n. (context computing English) A kind of honeypot that is not a computer system, such as a fake e-mail address used to track whether a mailing list has been stolen.
In the field of computer security, honeytokens are honeypots that are not computer systems. Their value lies not in their use, but in their abuse. As such, they are a generalization of such ideas as the honeypot and the canary values often used in stack protection schemes. Honeytokens do not necessarily prevent any tampering with the data, but instead give the administrator a further measure of confidence in the data integrity.
If they are chosen to be unique and unlikely to ever appear in legitimate traffic, they can also be detected over the network by an intrusion-detection system (IDS), alerting the system administrator to things that would otherwise go unnoticed. This is one case where they go beyond merely ensuring integrity, and with some reactive security mechanisms, may actually prevent the malicious activity, e.g. by dropping all packets containing the honeytoken at the router. However, such mechanisms have pitfalls because it might cause serious problems if the honeytoken was poorly chosen and appeared in otherwise legitimate network traffic, which was then dropped.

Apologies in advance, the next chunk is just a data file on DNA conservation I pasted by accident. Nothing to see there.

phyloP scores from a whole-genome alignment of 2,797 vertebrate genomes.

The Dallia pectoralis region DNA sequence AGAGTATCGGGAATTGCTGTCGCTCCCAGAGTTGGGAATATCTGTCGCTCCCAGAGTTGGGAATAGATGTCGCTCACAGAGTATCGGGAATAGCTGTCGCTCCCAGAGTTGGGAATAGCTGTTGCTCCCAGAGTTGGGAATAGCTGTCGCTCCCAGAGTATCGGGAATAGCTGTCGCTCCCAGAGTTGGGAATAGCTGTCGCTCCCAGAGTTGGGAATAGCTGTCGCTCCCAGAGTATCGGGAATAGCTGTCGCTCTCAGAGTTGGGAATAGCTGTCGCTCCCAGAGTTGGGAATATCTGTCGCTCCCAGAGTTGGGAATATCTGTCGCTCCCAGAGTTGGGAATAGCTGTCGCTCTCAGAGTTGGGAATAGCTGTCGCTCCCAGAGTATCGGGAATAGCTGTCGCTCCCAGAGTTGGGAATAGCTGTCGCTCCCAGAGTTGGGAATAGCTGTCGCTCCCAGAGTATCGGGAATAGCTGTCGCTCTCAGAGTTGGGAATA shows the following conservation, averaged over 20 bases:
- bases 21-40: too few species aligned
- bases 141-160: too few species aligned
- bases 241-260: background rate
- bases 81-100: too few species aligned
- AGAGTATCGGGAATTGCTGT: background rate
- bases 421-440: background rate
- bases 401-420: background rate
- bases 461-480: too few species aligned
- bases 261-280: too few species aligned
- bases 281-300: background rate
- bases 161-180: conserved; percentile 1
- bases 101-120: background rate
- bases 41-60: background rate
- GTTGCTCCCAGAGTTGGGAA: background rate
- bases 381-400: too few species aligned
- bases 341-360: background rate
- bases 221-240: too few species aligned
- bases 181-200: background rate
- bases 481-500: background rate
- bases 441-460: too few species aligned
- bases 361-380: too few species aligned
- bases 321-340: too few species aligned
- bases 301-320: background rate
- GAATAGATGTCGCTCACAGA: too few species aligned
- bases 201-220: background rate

As stated by Lance Spitzner in his article on SecurityFocus, the term was first coined by Augusto Paes de Barros in 2003.